TREGEAR, Edward, I.S.O.
Public servant and scholar.
A new biography of Tregear, Edward Robert appears in the Dictionary of New Zealand Biography on this site.
Edward Tregear was born in Southampton on 1 May 1846. His father, Captain W.J. Tregear, was descended from an old Cornish family. Tregear was educated in English private schools and trained as a civil engineer. In June 1863 he arrived in Auckland and found employment as a surveyor. His work brought him into close contact with the Maoris whose language and culture he studied. He saw active service in the Maori Wars in the Tauranga area and was decorated with the New Zealand War Medal. After the war Tregear engaged in a variety of occupations in many parts of the North Island – gold mining, engineering, saw milling, but mostly surveying in the Government service. He continued his studies of Maori anthropology, writing frequent articles for scholarly journals overseas, and was honoured by fellowships of the Royal Geographical, Historical, Anthropological and other learned societies.
A freethinker and socialist, Tregear was a personal friend of Ballance and Reeves. In 1891, when the Liberal Party took power, he was chosen to head the new Bureau of Industries, later renamed the Department of Labour. In close partnership with Reeves as Minister, Tregear was responsible for the prodigious amount of advanced labour legislation which was passed in the nineties. As editor of the Journal of the Department of Labour and in contributions to overseas journals, he explained and praised the social experiments of the Liberal era, sometimes in terms which embarrassed his political superiors for their frankness.
In 1891 Tregear published his most outstanding contribution to scholarship, the Maori-Polynesian Comparative Dictionary, and in the following year helped to found the Polynesian Society of which he became first joint secretary. He edited the society's journal and published several vocabularies of Polynesian dialects and a comprehensive work The Maori Race (1904). When a Civil Service Association was formed in 1907, Tregear was elected president and held this office while he remained in the Government service. He served as chairman of Royal Commissions in 1897, 1898, and 1912 and, on his retirement as Secretary of Labour in 1911, he was honoured with the Imperial Service Order.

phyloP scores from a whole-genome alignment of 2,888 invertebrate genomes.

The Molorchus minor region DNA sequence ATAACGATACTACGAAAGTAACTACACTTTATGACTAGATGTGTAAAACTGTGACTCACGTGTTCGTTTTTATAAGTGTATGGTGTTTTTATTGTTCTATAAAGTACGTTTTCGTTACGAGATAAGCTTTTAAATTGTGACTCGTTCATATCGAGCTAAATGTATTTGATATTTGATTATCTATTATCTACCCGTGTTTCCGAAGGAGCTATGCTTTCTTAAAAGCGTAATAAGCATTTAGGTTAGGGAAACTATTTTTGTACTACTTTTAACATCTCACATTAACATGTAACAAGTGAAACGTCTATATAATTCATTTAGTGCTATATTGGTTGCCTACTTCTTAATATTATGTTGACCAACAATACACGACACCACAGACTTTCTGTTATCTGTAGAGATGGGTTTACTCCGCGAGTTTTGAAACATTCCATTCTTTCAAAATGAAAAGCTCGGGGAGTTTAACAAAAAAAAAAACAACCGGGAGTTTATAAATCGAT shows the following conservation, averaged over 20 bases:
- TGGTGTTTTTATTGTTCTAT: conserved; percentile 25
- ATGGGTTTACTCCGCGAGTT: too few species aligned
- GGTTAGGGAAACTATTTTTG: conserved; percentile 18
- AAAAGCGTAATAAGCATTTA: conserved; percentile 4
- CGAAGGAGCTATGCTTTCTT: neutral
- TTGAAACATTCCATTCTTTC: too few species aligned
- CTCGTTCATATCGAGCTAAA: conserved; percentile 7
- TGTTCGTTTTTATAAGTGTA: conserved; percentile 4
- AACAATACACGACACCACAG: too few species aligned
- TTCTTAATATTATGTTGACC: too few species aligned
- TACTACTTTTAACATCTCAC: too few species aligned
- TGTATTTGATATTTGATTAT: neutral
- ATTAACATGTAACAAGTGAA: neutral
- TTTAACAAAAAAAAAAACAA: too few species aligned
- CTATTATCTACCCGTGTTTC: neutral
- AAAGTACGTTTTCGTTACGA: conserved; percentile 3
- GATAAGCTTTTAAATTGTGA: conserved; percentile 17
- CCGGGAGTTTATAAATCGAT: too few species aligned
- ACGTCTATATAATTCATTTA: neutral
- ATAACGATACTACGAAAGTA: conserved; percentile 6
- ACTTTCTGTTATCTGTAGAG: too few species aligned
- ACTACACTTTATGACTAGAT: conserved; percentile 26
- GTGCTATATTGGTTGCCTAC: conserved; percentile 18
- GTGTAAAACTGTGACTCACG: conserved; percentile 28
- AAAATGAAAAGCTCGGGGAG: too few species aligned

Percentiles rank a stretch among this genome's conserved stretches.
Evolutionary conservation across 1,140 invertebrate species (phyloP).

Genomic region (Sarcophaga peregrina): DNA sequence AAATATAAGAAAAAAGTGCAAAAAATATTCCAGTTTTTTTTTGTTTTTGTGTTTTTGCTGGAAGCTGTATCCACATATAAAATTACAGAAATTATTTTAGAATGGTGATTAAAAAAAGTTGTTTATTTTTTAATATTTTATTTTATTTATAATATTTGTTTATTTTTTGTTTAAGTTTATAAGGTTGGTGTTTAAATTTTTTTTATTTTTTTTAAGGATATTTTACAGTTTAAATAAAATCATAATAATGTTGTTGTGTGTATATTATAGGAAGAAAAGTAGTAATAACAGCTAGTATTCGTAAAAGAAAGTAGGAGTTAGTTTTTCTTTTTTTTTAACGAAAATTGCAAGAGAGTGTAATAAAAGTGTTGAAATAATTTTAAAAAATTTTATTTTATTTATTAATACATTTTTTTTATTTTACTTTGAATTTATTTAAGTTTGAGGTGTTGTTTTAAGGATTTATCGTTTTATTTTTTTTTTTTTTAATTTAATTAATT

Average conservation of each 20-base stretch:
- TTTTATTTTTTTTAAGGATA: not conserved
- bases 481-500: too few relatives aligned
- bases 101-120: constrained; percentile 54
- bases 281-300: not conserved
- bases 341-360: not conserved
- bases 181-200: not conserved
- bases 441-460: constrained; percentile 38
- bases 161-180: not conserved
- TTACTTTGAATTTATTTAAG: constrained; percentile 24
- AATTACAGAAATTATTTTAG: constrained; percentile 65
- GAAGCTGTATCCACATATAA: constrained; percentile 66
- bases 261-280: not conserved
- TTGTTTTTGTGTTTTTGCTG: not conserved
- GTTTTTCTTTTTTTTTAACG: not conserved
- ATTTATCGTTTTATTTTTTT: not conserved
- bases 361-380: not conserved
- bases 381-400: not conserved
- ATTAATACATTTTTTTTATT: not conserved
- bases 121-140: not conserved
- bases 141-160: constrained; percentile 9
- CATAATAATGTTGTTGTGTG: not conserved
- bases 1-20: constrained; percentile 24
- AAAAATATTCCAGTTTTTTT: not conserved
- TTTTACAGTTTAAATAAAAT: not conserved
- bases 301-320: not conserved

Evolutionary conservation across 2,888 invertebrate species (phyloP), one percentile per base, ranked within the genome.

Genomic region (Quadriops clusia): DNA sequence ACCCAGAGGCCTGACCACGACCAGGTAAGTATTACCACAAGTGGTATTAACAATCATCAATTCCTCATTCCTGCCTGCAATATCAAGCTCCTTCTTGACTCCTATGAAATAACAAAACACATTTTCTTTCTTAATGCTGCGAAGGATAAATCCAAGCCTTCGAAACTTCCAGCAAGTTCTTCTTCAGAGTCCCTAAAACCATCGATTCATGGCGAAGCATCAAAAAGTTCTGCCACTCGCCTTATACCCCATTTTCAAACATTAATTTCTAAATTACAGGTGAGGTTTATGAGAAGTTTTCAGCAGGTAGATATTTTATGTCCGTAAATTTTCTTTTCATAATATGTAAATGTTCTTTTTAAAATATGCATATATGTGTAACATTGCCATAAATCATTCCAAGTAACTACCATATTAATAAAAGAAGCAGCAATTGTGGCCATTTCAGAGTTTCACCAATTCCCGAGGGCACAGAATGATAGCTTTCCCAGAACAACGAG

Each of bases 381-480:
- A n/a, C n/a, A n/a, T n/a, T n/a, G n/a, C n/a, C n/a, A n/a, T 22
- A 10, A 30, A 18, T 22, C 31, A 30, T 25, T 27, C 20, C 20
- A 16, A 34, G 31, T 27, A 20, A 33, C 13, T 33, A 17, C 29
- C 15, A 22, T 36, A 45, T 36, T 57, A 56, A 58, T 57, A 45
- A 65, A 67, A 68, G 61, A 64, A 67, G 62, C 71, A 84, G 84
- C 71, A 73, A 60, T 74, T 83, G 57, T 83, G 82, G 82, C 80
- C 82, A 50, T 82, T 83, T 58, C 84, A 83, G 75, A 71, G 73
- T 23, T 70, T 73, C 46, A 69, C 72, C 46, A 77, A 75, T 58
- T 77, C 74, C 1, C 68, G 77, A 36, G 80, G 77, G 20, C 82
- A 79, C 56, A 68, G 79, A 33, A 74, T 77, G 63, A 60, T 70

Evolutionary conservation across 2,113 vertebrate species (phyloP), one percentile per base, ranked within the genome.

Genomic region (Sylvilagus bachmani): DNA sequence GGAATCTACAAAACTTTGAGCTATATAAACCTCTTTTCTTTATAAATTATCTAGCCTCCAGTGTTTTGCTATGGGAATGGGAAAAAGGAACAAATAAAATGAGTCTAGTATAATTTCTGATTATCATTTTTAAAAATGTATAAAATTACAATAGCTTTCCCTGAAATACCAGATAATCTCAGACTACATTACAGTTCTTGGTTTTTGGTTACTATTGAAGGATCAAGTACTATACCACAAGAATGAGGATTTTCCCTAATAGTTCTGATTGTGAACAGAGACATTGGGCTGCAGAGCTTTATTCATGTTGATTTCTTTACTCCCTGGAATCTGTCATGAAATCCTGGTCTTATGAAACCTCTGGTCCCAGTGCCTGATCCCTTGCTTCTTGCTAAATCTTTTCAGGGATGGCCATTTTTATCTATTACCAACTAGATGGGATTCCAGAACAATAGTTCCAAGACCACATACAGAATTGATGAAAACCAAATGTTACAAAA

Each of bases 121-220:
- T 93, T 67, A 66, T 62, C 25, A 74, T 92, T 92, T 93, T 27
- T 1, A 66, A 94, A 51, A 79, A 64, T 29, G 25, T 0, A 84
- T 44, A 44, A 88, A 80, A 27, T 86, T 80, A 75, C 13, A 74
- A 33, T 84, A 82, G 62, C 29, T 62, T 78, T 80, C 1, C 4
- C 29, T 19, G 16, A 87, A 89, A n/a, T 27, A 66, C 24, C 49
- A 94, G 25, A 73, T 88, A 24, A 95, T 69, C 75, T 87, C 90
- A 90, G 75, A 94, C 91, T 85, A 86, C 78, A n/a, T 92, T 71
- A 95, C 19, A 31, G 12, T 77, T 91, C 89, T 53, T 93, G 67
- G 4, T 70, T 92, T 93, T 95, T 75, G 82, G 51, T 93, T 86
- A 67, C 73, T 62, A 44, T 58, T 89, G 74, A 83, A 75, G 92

Ballance had vainly urged Tregear to stand for Parliament. After his retirement, however, Tregear took an active part in politics. In 1913, the “Grand Old Man of New Zealand Labour” was elected to the Wellington City Council and, that same year, he accepted the presidency of the new militant Social Democratic Party (with Peter Fraser as secretary-treasurer). Early in 1914, disheartened by the defeat of the waterfront strike and troubled by failing eyesight, Tregear resigned all offices and retired to Picton where he died on 28 October 1931. He was survived by his wife and only daughter.
Tregear was a prolific writer in many fields –satire, poetry, and children's fairy stories, besides anthropology and sociology. His theories of the Aryan origin of the Maori people have not been widely accepted, but the body of his linguistic work has retained its value to the present day. As Secretary of Labour, Tregear was a scholar rather than an administrator. He left office routines to his subordinates while he concentrated on drafting and enlisting support for social legislation. He was absolutely sincere, genial, and kindly in manner, yet a man of very firm convictions which he expressed vigorously in his writings and speeches. He deserves to rank as one of the architects of the Liberal era of advanced social reforms which drew world-wide attention to New Zealand.
by Herbert Otto Roth, B.A., DIP.N.Z.L.S., Deputy Librarian, University of Auckland.
- Journal of the Polynesian Society, Vol. 40, Dec 1931 (Cbit)
- Fair Play (Wellington) Vol. 1, No. 13 (1894)
- New Zealand Railways Magazine, Vol. 9, No. 1 (1934), article by J. Cowan.